23 Chapter 2 Synchronization Algorithms and Concurrent Programming Gadi Taubenfeld © 2007 Fast Mutual exclusion Algorithm  Mutual exclusion and deadlock-freedom  Starvation of individual processes is possible  fast access m in the absence of contention, only 7 accesses to shared memory are needed  With contention m Even if only 2 processes contend, the winner may need to check all the 0(n) shared registers m System response time is of order n time units  n+2 shared registers are used  Mutual exclusion and deadlock-freedom  Starvation of individual processes is possible  fast access m in the absence of contention, only 7 accesses to shared memory are needed  With contention m Even if only 2 processes contend, the winner may need to check all the 0(n) shared registers m System response time is of order n time units  n+2 shared registers are used Section 2.3

24 Chapter 2 Synchronization Algorithms and Concurrent Programming Gadi Taubenfeld © 2007  At most n-1 can move right  At most n-1 can move down  At most 1 can win  In solo run  1 win Splitter right win down n 1n-1 right

25 Chapter 2 Synchronization Algorithms and Concurrent Programming Gadi Taubenfeld © 2007 The code of the splitter The code of the splitter x = i if y = 1 then go right fi y = 1 if x  i then go down fi win x 0 y down n 1n-1 right

26 Chapter 2 Synchronization Algorithms and Concurrent Programming Gadi Taubenfeld © 2007 Notation await (condition) == while (not condition) do skip od

27 Chapter 2 Synchronization Algorithms and Concurrent Programming Gadi Taubenfeld © 2007 Fast Mutual exclusion Algorithm Fast Mutual exclusion Algorithm code of process i, i  {1,..., n} start: b[i] = tru e x = i if y  0 then b[i] = false await y = 0 goto start fi y = i if x  i then b[i] = false for j = 1 to n do await b[j] = false od if y  i then await y = 0 goto start fi fi critical section y = 0 b[i] = false 12n b false yx 0

28 Chapter 2 Synchronization Algorithms and Concurrent Programming Gadi Taubenfeld © 2007 Can we switch the order of the last two statements? start: b[i] = tru e x = i if y  0 then b[i] = false await y = 0 goto start fi y = i if x  i then b[i] = false for j = 1 to n do await b[j] = false od if y  i then await y = 0 goto start fi fi critical section b[i] = false y = 0 yx 0 What is the maximum number of processes that can be in their CS at the same time?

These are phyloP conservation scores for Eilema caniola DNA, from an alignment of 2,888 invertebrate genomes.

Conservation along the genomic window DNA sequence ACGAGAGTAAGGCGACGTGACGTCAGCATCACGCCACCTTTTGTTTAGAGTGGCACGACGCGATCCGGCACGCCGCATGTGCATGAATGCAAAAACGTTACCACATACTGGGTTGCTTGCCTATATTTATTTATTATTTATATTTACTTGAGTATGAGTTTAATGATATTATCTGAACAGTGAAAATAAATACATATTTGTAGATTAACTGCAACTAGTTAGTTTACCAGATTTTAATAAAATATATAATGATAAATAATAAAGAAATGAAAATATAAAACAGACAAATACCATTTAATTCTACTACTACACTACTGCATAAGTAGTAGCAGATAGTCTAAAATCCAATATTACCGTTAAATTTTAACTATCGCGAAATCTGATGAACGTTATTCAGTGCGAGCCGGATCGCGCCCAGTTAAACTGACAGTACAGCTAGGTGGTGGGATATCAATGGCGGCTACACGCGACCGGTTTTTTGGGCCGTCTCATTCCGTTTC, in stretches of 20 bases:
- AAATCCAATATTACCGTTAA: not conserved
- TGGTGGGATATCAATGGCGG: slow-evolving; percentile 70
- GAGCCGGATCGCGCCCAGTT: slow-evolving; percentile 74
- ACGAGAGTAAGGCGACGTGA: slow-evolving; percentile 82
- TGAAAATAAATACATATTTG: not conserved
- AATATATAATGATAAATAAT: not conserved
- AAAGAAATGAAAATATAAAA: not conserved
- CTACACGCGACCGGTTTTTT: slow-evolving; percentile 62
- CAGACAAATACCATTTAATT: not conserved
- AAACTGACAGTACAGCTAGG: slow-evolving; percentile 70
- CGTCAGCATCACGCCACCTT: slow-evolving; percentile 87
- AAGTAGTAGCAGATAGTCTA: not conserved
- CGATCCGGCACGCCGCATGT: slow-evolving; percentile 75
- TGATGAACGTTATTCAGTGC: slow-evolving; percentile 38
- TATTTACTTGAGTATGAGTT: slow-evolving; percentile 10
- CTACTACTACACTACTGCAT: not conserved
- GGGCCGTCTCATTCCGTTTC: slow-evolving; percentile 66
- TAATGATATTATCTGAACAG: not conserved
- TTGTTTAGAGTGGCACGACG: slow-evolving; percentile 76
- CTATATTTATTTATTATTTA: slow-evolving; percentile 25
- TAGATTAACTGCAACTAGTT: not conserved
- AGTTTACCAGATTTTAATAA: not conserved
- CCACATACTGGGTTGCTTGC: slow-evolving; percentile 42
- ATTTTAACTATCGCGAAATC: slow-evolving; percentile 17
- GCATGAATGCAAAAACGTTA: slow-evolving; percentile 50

29 Chapter 2 Synchronization Algorithms and Concurrent Programming Gadi Taubenfeld © 2007 Can we replace y=0 in line 12 with... ? start: b[i] = tru e x = i if y  0 then b[i] = false await y = 0 goto start fi y = i if x  i then b[i] = false for j = 1 to n do await b[j] = false od if y  i then await y = 0 goto start fi fi critical section y = 0 replace with: if y = i then y = 0 fi b[i] = false Yes

30 Chapter 2 Synchronization Algorithms and Concurrent Programming Gadi Taubenfeld © 2007 Can we remove await y=0 in line 4 ? start: b[i] = tru e x = i if y  0 then b[i] = false await y = 0 goto start fi y = i if x  i then b[i] = false for j = 1 to n do await b[j] = false od if y  i then await y = 0 goto start fi fi critical section y = 0 b[i] = false No. Deadlock is possible remove ?

31 Chapter 2 Synchronization Algorithms and Concurrent Programming Gadi Taubenfeld © 2007 Can we remove await y=0 in line 9 ? start: b[i] = tru e x = i if y  0 then b[i] = false await y = 0 goto start fi y = i if x  i then b[i] = false for j = 1 to n do await b[j] = false od if y  i then await y = 0 goto start fi fi critical section y = 0 b[i] = false Yes remove ?

32 Chapter 2 Synchronization Algorithms and Concurrent Programming Gadi Taubenfeld © 2007 Indicate contending b[i] := true Indicate contending b[i] := true Barrier turn := i Barrier turn := i Contention? x  i ? Contention? x  i ? critical section exit code Last to cross the barrier? y = i ? Last to cross the barrier? y = i ? yes Contention? y = 0 ? Contention? y = 0 ? Continue only after it is guaranteed that no one can cross the barrier Continue only after it is guaranteed that no one can cross the barrier no Wait until CS is released yes The last to cross the barrier! no Schematic for the fast algorithm

33 Chapter 2 Synchronization Algorithms and Concurrent Programming Gadi Taubenfeld © 2007 4.1 Basic Definitions (i.e., FIFO) 4.2 The Bakery Algorithm 4.3 The Black-White Bakery Algorithm Algorithm 4.1 Basic Definitions (i.e., FIFO) 4.2 The Bakery Algorithm 4.3 The Black-White Bakery Algorithm Algorithm Starvation-free Algorithms Section 2.4